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What does it mean when someone like Scribd 'bets the company on HTML5' http://techcrunch.com/2010/05/05/scribd-html5/?

Or when Slideshare 'ditches Flash for HTML5' http://engineering.slideshare.net/2011/09/slideshare-ditches-flash-for-html5/ ?

Can someone explain what on earth this even means? If I have a site that doesn't use Flash, do I still need to care about HTML5? Why?

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HTML5 allows a web developer to do some things that previously were difficult or impossible in plain HTML. As such, many sites who wanted to do those things used other plug-in technologies such as Adobe Flash to accomplish their design goals.

Moving to HTML5 has no strict meaning, but it generally means that they are moving away from non-HTML technologies like Adobe Flash and using HTML5 capabilities in modern browsers instead to accomplish their site designs.

One big challenge when moving to HTML5 (besides doing a whole new site design) is how to handle browsers (like IE) that do not support the relevant HTML5 technologies. For all it's foibles, one advantage of Flash was that a specific version of Flash brought a common feature set to any browser that it was hosted in. Since HTML5 comes with the browser, you get what the browser supports. There are, of course, extensive Javascript libraries to try to backfill some missing functionality in older browsers, but that is extra work and not a full replacement.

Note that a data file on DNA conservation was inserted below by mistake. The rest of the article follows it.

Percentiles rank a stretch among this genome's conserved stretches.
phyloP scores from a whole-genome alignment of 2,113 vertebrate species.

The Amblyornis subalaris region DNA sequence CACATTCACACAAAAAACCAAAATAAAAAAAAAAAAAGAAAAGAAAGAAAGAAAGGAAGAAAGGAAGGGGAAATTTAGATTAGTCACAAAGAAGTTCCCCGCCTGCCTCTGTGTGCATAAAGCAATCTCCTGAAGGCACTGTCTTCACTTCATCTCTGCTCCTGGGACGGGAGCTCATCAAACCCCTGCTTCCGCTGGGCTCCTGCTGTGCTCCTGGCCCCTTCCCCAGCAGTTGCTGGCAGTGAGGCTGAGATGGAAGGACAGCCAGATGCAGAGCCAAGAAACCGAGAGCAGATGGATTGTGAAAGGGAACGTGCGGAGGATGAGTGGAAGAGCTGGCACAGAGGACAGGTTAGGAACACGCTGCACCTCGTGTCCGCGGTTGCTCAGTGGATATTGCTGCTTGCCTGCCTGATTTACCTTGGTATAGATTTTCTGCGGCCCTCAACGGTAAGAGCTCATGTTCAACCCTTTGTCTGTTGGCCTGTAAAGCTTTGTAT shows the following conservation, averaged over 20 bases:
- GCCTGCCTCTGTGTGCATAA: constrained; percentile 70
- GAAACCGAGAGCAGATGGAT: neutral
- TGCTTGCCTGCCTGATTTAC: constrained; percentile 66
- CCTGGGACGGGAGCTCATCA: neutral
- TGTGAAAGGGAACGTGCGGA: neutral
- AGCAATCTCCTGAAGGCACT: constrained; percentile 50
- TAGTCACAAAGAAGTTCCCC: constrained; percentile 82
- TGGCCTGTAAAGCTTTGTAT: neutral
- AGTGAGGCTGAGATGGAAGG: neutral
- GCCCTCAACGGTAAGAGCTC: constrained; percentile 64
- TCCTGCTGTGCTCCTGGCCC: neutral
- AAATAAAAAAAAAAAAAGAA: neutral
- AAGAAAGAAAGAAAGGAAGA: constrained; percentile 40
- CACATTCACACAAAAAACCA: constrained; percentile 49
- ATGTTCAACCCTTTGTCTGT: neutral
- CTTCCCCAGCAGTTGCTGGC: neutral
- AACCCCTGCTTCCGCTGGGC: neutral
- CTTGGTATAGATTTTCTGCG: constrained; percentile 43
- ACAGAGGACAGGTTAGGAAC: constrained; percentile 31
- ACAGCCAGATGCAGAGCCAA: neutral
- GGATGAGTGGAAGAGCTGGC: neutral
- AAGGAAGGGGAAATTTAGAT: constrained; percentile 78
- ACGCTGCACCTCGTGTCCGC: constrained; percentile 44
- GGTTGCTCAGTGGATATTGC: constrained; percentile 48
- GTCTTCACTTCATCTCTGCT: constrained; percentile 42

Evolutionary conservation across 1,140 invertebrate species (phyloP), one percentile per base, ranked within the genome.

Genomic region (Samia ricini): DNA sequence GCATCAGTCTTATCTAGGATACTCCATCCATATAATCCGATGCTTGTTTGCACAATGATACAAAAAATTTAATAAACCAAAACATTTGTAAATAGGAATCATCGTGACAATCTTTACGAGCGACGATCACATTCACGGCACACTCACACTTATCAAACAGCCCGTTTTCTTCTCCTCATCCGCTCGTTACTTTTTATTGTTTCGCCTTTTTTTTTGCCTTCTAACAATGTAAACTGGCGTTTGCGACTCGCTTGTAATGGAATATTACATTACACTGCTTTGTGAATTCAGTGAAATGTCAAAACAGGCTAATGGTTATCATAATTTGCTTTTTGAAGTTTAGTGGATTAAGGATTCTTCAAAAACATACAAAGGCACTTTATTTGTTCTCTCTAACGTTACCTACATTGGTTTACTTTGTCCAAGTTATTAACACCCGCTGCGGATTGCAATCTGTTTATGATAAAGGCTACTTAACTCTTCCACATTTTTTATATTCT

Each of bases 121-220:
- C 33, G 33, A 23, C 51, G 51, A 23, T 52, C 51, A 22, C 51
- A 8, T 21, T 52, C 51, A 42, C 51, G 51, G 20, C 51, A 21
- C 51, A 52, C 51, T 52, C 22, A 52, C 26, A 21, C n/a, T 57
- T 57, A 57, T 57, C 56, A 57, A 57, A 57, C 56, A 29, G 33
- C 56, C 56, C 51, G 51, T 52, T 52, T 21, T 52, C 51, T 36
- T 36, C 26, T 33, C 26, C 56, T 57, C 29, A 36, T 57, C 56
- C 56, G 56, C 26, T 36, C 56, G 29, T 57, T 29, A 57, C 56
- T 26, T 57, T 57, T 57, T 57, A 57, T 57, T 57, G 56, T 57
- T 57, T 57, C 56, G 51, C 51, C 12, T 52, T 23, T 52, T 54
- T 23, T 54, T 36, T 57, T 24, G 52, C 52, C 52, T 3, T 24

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Scribd used Flash before for their core service, but has ditched it in favor of pure HTML(5) sites. Same for Slideshare. Instead of using a proprietary plugin, they're now using an open but not yet completely-supported-across-the-board standard.

You will probably have to care about HTML5 at some point, simply because it's the latest revision of HTML, which you're probably using. You don't need to use any of the new stuff that HTML5 defines though unless you have a use for it, so you don't have to change anything.

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